We recently talked about recent improvements to the CTB-Locker ransomware. To recap, the malware now offers a “free decryption” service, extended deadline to decrypt the files, and an option to change the language of the ransom message.
We are seeing another wave of CTB-Locker ransomware making their way into the wild. What’s highly notable about this current batch of crypto-ransomware is that they are using “big names” like Facebook and Google Chrome as social engineering lures.
The New Lures
We observed that the CTB-Locker ransomware arrives through spammed emails pretending to be from Google Chrome and Facebook.
The fake Google Chrome email pretends to be a notification about updating the recipient’s Chrome browser. Upon clicking the link, the user will be directed to a site hosting the malware. The malware uses a Google Chrome icon to disguise itself as a legitimate installer package. This is actually a variant detected as TROJ_CRYPCTB.YUX.
Figure 1. Fake Google Chrome email
Another lure used by cybercriminals is Facebook. The email arrives as an account suspension notificaiton. The email instructs the user to click on an embedded link. This link will lead to the download of the malware.
Figure 2. Fake Facebook email
The malware uses a .PDF icon to disguise itself as a legitimate file. This malware is detected as TROJ_CRYPCTB.NSA.
Our findings show that both variants are hosted in compromised sites. And interestingly enough, each variant is hosted on a group of compromised sites that is linked to one IP address.
Connections to Phishing
Digging deeper into these compromised sites, we discovered that some of these URLs are associated with phishing spam, specifically those using PayPal as their lure.
Figure 3. Fake PayPal email
The spammed email arrives with the subject, “Take Action PayPal.” The email instructs the recipient to log in to their PayPal account to settle an issue by clicking a link in the email.
Upon clicking, the link redirects to a phishing site. The site asks not only for the user’s login credentials, but other important, sensitive information like contact details and credit card information.
Figure 4. Fake PayPal site
Figure 5. Information requested by the phishing site
Once the user completes all the information, the site then redirects the person to the legitimate PayPal login page. To avoid suspicion, it uses the excuse of needing to log in again for the changes to fully reflect in the PayPal account.
Using the same URLs as those of the CTB-Locker malware suggests that the threat actors distributing the ransomware are also dabbling in phishing.
Updates on CTB-Locker
In our previous entry, CTB-Locker Ransomware Includes Freemium Feature, Extends Deadline, we noted that the CTB-Locker variants included language support for four languages: English, German, Italian, and Dutch. This new batch of ransomware now supports seven languages, namely, French, Spanish, Latvian, German, Dutch, Italian, and English.
Figure 6. Ransom message
The malware also now arrives in a Windows installer package. The two new variants identified were wrapped in an installer using using NSIS. Cybercriminals leverage NSIS, which is an open source installer like InstallShield, to make analysis difficult. When executed, the malware drops an encrypted version of the CRYPCTB malware and a library (.DLL) file. The library file will decrypt and execute the ransomware. After the routine, the library file will delete itself.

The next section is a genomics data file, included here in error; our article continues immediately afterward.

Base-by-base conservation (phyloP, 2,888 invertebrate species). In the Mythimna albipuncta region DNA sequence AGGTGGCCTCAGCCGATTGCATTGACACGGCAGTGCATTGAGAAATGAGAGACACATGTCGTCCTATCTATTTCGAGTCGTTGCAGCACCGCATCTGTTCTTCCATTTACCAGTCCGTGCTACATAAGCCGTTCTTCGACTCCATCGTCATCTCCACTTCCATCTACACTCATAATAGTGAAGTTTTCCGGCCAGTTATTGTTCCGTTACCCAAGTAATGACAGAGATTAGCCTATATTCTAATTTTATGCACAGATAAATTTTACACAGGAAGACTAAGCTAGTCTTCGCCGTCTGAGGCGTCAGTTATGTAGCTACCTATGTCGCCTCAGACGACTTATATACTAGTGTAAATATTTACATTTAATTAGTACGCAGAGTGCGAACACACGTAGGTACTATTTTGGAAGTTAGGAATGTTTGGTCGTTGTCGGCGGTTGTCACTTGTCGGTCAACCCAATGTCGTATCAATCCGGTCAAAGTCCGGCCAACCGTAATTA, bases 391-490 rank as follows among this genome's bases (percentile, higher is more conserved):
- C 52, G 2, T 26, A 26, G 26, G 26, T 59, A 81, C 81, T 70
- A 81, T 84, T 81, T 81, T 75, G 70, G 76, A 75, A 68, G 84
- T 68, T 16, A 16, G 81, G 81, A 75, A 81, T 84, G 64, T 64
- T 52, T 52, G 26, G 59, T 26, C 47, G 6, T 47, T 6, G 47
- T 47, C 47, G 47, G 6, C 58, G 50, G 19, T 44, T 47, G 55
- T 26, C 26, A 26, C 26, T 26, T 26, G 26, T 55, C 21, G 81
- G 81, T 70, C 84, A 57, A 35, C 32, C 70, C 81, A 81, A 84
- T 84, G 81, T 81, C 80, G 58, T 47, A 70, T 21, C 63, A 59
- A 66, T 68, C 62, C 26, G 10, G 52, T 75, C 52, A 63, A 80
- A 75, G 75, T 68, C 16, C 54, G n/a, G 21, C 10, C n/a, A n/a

In a surprising move, the cybercriminals adjusted the ransom payment for the decryption of files to 2 BTC, a fee lower than the 3 BTC ransom fee of previous variants.
The malware also uses new set of Tor Addresses to communicate with the affected system.
Trend Micro™ Smart Protection Network™ Data
We’ve noted here that the added languages are all for countries based in Europe. This suggests that these variants may be targeting the EMEA region.
Additionally, this theory is supported by data from the Smart Protection Network gathered January 21 – February 6, 2015. Four countries in the top ten affected countries come from that the EMEA region.
Figure 7. Top countries affected by CRYPCTB malware family
From what we’ve seen, the threat actors focused more on improving their chances of spreading the malware than improving the design of the code itself. Once the malware is in the system, it can be very challenging to recover the files without getting their help.
As we have mentioned in previous entries, it might be tempting to give in and pay the ransom fee to get back encrypted files. However, there is no guarantee that the cybercriminals will actually honor the exchange. At the very worst, the victim is left with no files and no money.
Most of these types of malware use spam as their gateway to infection, which is why users need to be cautious when dealing with suspicious-looking emails. We advise users to scrutinize each email, even those that come from seemingly legitimate senders. For this incident, the cybercriminals used the following email addresses to appear legitimate:
These email addresses might appear legitimate at first glance. But looking closer, we see a typo for the supposed Google email address. Facebook actually uses the domain fb.com but only as its corporate email domain. In short, Facebook will never use it to communicate with Facebook users. Meanwhile, PayPal uses the domain paypal.com, not paypal.co.uk.
Users should also remember to routinely back up their data. The 3-2-1 principle should be in play: three copies, two different media, one separate location.
With additional insight from Jon Oliver and Mary Ermitano-Aquino